By Sara Ackerman Online Organizer, PowerThru Consulting
Yesterday was a perfect day for a protest in D.C. against Pentagon pork. Especially one with a giant inflatable pig! With the deadline for $1.2 trillion in automatic spending cuts hitting tomorrow, USAction, with the help of affiliates and allies, hosted a National Day of Action to Pull the Pork from the Pentagon.
From Philadelphia and Chicago, all the way to Boise, Idaho and Spokane, Washington — all across the country, Americans rose up against our bloated Pentagon budget yesterday. And I wanted to be a part of the action.
In D.C. we picked Lockheed Martin, the world’s largest defense contractor as our target because they lobby day in and day out to boost their profits on wasteful programs like the F-35 Joint Strike Fighter, the most expensive in military history, because it has been plagued by cost overruns and delays and is a prime example for waste and abuse in the Pentagon. And just last week the Pentagon grounded the F-35 fighter jets because of yet another safety issue with the aircraft. So Lockheed seemed like the perfect target.
We met up at 4th and Virginia SW outside the lobbying offices of Lockheed Martin. There I met up with my fellow protesters who were bursting with excitement and pre-protest jitters. In hand, I brought two-dozen red velvet piggy cupcakes that I spent the whole night before baking. One girl donned a pig mask and held up Lockheed Martin’s sign. And another elderly woman knitted by hand a graph of the U.S. discretionary budget, with more than 50 percent going to the Pentagon. We were ready to get the show on.
From the beginning, there were police. But we weren’t afraid. They were actually quite easygoing and had a laugh at our piggy escapades.
At 12:20 pm we blew up the giant inflatable pig, which seemed much larger than 20 feet tall as the original recruiter email claimed. Immediately, we got the attention we craved.
As we marched and chanted, I could feel the excitement in the air. It wasn’t the largest action I’ve been to, but it was certainly the most energetic.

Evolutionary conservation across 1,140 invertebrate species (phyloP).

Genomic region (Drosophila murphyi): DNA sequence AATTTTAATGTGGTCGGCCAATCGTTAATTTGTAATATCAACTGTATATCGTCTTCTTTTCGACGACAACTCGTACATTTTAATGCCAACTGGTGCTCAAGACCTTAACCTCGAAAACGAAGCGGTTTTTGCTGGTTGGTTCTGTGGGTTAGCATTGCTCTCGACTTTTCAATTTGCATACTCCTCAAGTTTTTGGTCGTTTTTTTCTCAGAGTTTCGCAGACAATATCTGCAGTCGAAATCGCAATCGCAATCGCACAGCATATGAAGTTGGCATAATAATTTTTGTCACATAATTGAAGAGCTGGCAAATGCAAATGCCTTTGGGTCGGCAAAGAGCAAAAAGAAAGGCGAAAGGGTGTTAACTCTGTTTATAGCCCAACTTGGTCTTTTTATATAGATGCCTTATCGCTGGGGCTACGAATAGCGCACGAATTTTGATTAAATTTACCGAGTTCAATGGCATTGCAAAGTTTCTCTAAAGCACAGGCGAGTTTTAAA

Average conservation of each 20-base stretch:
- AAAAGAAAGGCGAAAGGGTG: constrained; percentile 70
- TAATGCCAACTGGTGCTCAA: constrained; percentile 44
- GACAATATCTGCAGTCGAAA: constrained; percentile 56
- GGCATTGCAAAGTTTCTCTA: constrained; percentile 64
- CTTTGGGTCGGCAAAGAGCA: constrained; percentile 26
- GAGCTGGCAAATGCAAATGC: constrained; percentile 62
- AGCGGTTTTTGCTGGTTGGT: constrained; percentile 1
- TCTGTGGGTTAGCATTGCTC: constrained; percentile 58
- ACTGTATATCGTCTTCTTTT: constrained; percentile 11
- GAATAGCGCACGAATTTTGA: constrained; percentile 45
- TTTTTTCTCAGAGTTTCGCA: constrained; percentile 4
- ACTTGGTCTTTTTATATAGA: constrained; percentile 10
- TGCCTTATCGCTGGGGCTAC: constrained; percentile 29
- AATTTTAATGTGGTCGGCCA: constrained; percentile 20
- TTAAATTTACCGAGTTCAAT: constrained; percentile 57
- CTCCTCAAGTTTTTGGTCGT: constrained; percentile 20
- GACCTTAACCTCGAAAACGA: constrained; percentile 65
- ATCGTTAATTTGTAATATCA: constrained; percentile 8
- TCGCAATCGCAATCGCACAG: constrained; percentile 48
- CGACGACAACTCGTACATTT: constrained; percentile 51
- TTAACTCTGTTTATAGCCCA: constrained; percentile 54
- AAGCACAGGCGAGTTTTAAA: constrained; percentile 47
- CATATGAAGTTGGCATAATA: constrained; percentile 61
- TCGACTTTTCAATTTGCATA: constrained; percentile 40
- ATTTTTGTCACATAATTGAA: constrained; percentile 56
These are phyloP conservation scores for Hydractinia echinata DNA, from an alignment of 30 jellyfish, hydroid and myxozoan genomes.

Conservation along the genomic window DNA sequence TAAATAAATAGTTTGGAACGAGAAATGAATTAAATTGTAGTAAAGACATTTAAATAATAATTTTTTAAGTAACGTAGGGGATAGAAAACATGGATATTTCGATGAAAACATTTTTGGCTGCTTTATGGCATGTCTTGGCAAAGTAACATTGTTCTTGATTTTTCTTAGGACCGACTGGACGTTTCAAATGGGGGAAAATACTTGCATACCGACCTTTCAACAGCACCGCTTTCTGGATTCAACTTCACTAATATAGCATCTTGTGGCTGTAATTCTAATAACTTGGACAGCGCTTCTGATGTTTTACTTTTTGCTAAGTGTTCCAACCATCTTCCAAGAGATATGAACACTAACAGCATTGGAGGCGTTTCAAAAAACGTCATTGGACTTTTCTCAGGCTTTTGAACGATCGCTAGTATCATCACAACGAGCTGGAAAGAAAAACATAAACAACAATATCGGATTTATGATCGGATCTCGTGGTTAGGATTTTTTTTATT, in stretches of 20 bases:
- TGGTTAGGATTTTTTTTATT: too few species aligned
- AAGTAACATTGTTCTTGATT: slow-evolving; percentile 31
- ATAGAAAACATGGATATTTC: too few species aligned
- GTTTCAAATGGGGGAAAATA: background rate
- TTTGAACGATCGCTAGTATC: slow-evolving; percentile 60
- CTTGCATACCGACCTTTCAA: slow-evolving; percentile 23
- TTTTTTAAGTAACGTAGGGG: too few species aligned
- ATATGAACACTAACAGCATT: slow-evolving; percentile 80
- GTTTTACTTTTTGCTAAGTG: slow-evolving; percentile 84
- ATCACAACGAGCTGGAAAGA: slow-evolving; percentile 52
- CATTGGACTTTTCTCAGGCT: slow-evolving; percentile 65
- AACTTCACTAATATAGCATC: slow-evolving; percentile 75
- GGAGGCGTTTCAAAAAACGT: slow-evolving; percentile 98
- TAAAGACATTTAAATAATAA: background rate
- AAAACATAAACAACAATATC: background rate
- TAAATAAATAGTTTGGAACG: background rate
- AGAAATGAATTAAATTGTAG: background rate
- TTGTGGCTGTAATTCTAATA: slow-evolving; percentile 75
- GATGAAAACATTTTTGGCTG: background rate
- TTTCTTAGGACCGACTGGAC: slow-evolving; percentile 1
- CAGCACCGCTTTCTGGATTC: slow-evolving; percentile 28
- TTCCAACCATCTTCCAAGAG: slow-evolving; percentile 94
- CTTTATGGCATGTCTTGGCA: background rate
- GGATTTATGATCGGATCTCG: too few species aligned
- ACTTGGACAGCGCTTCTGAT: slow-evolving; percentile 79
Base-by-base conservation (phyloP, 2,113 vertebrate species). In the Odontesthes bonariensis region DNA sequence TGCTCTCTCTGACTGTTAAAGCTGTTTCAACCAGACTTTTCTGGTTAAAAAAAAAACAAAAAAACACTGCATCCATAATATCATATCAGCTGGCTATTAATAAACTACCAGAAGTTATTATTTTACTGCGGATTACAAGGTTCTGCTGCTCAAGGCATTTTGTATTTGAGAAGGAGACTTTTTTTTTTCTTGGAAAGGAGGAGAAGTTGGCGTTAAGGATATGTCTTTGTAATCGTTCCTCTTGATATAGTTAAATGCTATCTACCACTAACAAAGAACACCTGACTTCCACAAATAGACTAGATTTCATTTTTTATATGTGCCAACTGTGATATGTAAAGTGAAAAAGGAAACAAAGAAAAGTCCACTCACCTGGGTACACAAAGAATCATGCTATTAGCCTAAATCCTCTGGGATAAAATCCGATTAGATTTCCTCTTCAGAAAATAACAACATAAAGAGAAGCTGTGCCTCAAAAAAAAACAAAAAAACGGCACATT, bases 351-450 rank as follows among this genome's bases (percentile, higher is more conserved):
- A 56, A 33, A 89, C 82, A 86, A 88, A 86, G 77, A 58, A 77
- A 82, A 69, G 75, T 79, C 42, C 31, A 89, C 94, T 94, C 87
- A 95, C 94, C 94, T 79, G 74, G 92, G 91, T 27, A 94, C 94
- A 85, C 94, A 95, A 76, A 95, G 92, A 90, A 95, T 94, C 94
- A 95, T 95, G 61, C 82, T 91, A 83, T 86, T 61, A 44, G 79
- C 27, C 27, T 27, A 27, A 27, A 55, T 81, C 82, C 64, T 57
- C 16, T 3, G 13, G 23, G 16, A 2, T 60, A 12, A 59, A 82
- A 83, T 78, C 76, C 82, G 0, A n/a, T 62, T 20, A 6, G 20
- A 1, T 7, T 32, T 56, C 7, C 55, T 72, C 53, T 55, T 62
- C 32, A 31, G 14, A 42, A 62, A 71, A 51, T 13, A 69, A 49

The march was followed by speakers including USAction’s Alan Charney, Stacey Long of the National Gay and Lesbian Task Force, Rick Hind from Greenpeace USA, Judith LeBlanc of Peace Action and Debbie Weinstein of the Coalition on Human Needs. They spoke of the need of protecting our priorities, like education, Medicare, Medicaid and Social Security, instead of lining the pockets of Pentagon contractor CEOs.
But the event in D.C. with the giant inflatable pig was just one event of many yesterday. In Nashua, New Hampshire, they protested outside Sen. Kelly Ayotte’s office, who has fought to cut Social Security, Medicaid and Medicare to pay for Pentagon waste. In Bangor, Maine, they delivered signatures and pulled pork sandwiches to Senate offices to represent the pork-laden Pentagon budget. And in Columbus, Ohio they held a press event featuring former Rep. Dennis Kucinich.
All around it was a very successful action, and it couldn’t have come at a better time because tomorrow is the day when all the cards will fall and Congress must make a choice on what to do with the $1.2 trillion in automatic cuts. Will they cut the waste and abuse that is rife in the Pentagon budget — or will they balance the budget on the backs of our most vulnerable?
We elected our leaders to balance the budget in a sensible way, not with a meat cleaver, but with a scalpel. And the cuts coming down the wire will be a disaster for all Americans. We deserve better.
But it is unconscionable that Congress would continue to waste billions of dollars a year on outdated and unnecessary weapons systems like the F-35, while asking everyone else to make do with less.
We’ve heard the stories. Two thousand tanks rotting in the California desert, contractors selling hammers and bolts at 5,000 times their market price and countless stories of Pentagon contractors misallocating millions of dollars on weapons we never asked for and didn’t need. In a country that spends more on it’s military than the next 15 countries combined, I cannot think of a better way to find savings in the budget than in our vast military industrial complex.
When I spoke out yesterday, I spoke out as a daughter who cares for an ailing and disabled father living on Medicare and Social Security, and a young twenty-something who faces steep student loan payments that eat away at my paycheck every month. I may be young, but I’m old enough to know what’s at stake. And I’m old enough to know when the government is giving me a run for my money.
I’m not sure how much impact our action will have on Congress. But at least I can find solace in knowing that when the time came, I spoke out along with all the wonderful people at USAction. Until then, I’ll keep trying to change the world, one delicious piggy cupcake at a time.